Ah, Victorian Britain. A place of tumultuous social, cultural, and technological change that is unfairly remembered today as the embodiment of stale and frumpy traditionalism. Victorian Britain is significant for being the birthplace of the modern middle class, for the rapid and jarring transformation to a highly industrialized nation, the massive expansion of The British Empire, some truly fantastic fashions, and, yes, an anxious over-emphasis on morality and propriety... that only barely masked a dark and seedy underbelly of society.
Victorian Britain produced some of the finest literature of the English language canon, and also some of the most famous turgid and overwrought prose in history.
The Victorian Era overlaps greatly with the period historians call the Industrial Revolution, and this was greatly influential to society and culture of the day. The Industrial Revolution was a period starting the previous century, greatly advancing progress in machinery, especially related to manufacture of goods, and mining of coal - which of course, was self-perpetuating, the greater mining of coal creating further ability to improve and increase use of steam engines. Other advantages, such as easy transportation about the island, and the increasing use of trains, led to the industrial revolution completely changing the economy of Britain, and then eventually continental Europe and the United States.
However, this also was responsible for the switch between the "cottage industries" and the factory economies. Instead of jobs being mostly based in at-home businesses, production began to occur more and more in factories, leading to most people moving to cities and working for very little in dangerous and long positions.
On the other hand, it was the beginning of class mobility in some ways; the Victorian Era was the first time that there was a real middle class, rather than the feudal division of common and aristocracy.
If you know anything about the Victorian Era, you are probably thinking of those dresses and top hats. Fashion was constantly changing, from this in the 1840s, to this in the 1880s, as it does these days, and was very important to the new middle class. Where the aristocracy didn't have to worry, and the working class didn't have time to worry, the middle class was very interested in looking wealthy and fashionable. The improvements in the textile industry allowed for fabrics to be experimented with more, and eventually industrial chemistry led to the invention of new dyes. If you think of the Victorian Era as black or white, or sepia toned, blame cameras - bright colors were usually fashionable, and often times in impressive patterns, too (like paisley!) Also, make-up on those days, and raised hemlines, were considered taboo and inappropriate.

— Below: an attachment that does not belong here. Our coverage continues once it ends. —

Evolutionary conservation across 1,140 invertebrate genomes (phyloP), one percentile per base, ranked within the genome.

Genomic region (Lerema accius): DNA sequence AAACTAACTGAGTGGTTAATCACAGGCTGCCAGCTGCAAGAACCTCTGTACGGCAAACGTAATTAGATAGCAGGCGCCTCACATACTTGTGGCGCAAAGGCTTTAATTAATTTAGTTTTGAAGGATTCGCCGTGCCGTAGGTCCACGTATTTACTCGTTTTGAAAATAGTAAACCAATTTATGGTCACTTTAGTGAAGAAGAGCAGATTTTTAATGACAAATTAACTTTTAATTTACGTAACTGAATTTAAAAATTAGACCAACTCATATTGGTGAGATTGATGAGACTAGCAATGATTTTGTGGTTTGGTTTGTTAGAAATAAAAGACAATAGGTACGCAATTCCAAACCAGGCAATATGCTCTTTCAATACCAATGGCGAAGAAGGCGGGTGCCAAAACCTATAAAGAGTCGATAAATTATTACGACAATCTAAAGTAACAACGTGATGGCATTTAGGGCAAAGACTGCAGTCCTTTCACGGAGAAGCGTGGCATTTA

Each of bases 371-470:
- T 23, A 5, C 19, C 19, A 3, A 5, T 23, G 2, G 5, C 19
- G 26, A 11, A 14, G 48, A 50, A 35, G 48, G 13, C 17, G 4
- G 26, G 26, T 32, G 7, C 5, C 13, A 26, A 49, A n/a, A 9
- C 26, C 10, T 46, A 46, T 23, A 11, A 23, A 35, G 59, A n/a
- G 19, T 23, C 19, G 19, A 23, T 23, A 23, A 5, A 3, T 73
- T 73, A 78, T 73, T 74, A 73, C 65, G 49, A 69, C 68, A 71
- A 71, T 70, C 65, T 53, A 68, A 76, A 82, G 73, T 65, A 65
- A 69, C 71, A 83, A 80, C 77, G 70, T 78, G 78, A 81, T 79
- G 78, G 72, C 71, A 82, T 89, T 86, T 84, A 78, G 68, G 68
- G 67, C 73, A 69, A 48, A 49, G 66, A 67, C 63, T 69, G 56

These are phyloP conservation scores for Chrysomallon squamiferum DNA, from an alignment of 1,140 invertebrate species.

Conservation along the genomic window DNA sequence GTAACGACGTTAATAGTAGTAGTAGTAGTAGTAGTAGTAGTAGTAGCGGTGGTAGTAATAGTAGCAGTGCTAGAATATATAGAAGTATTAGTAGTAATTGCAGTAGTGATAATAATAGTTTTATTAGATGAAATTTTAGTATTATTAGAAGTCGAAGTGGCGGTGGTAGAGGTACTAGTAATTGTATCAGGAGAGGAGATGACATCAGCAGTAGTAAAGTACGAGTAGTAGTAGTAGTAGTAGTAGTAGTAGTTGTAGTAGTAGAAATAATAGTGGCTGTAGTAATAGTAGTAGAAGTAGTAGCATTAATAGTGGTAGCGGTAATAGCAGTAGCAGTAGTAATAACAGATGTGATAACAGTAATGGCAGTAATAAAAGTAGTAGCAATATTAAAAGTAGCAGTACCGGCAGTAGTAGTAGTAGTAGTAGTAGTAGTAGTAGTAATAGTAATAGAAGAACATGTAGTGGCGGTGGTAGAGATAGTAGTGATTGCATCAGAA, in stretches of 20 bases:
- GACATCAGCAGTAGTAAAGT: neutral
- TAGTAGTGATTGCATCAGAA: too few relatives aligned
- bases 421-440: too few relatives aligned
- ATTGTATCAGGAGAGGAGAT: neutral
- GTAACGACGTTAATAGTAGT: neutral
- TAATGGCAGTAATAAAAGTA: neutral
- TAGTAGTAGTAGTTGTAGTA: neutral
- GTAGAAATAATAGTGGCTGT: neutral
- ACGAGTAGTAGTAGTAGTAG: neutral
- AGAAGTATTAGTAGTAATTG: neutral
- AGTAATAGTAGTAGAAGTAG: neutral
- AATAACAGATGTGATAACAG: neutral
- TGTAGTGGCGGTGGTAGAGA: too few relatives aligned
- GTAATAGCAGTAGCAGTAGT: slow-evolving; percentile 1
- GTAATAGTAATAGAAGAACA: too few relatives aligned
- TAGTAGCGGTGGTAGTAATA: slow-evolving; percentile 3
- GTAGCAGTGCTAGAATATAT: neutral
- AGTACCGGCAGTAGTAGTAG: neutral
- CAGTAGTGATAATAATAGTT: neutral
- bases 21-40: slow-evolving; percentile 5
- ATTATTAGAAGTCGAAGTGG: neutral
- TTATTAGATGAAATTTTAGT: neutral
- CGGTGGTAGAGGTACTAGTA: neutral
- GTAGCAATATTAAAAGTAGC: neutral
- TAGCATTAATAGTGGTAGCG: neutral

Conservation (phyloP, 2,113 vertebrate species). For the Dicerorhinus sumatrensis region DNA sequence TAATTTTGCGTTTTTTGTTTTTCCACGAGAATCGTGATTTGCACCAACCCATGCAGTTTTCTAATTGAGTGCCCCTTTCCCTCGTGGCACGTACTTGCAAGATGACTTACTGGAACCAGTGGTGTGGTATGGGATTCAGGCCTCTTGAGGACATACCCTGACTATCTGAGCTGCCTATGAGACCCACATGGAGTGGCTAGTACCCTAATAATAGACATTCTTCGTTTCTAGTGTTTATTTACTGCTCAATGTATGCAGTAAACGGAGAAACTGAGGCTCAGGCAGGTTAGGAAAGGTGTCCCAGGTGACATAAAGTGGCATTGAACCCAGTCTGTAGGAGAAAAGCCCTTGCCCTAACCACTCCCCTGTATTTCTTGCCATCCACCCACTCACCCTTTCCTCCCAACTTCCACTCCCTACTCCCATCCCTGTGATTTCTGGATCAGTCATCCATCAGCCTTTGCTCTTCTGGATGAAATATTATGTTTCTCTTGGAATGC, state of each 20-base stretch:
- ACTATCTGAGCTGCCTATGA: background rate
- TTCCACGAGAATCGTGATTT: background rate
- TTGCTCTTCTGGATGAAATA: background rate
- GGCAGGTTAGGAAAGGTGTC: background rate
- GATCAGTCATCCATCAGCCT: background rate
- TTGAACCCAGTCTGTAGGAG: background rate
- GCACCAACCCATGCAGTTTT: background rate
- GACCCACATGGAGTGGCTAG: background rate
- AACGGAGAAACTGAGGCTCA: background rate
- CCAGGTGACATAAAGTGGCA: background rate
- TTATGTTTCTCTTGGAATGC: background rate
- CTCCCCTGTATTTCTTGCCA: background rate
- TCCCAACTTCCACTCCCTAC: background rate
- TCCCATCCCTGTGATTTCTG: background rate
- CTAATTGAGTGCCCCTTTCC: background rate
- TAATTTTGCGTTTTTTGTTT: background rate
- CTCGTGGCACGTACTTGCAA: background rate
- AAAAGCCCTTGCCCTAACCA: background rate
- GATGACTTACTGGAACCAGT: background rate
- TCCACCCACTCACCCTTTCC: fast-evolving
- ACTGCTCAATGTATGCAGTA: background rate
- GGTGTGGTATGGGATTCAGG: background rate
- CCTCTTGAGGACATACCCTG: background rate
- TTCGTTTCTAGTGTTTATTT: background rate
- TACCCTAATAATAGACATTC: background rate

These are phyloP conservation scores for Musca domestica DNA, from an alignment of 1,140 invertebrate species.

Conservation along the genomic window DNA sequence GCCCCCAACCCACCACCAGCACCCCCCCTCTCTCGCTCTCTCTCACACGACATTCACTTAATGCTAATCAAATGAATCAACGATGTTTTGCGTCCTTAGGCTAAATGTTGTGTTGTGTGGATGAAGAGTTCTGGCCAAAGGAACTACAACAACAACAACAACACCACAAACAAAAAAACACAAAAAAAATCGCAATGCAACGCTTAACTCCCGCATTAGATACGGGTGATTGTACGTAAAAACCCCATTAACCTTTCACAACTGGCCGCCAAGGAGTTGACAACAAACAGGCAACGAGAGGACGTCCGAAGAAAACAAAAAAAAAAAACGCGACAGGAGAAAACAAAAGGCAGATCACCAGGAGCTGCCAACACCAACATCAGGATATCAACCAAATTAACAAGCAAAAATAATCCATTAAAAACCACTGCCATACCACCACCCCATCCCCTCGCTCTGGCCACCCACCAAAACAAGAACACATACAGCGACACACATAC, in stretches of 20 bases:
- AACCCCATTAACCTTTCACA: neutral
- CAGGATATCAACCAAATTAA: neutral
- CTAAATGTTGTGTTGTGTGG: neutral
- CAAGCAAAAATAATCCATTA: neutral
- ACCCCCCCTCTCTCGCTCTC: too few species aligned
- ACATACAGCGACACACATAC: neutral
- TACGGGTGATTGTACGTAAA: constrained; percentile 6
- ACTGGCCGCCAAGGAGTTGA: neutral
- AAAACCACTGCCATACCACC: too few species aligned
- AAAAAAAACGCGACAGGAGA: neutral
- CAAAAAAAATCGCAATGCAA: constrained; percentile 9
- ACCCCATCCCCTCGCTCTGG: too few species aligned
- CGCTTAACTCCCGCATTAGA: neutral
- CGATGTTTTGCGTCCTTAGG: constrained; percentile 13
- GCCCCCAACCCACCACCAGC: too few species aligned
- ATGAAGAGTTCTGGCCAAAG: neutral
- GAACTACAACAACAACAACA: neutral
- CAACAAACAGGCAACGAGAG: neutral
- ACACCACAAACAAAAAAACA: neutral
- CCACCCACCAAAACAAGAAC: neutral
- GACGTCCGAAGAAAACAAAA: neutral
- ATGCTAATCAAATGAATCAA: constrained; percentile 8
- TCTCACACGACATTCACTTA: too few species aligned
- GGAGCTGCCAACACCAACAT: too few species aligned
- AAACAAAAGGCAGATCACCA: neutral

- Charles Dickens
- Oscar Wilde
- Lord Alfred Tennyson
- Rudyard Kipling
- The Sisters Bronte: Charlotte Bronte, Emily Brontë, and Anne Bronte. Most notably Emily's Wuthering Heights and Charlotte's Jane Eyre. Anne's The Tenant of Wildfell Hall was also wildly popular at the time.
- Alice in Wonderland
- Sherlock Holmes
- Gilbert and Sullivan
- An Aesop: Victorian Moral Guardians did not look kindly on works that did not include a morally edifying lesson.
- Bowdlerize: Although the Trope Namer didn't live during this time (he died right at beginning of it in the 1830s), this kind of censorship was very widespread.
- Contrived Coincidence: Though Victorian examples are ascribed to divine providence.
- In Which a Trope Is Described
- The Ingenue
- Luke, I Am Your Father
- Mighty Whitey
- My Girl Is Not a Slut
- Proper Lady
- Purity Sue: This is the stereotypical mark of Victorian heroines.
- Purple Prose
- Spirited Young Lady: If the heroine isn't a Proper Lady, she's probably this.
- Too Good for This Sinful Earth
- Two Lines, No Waiting: Multiplot novels were a Victorian staple.
- Victorian Novel Disease and Incurable Cough of Death
- Notable Historical Webcomics: Several webcomics are set in Victorian Britain, The Continentals in particular.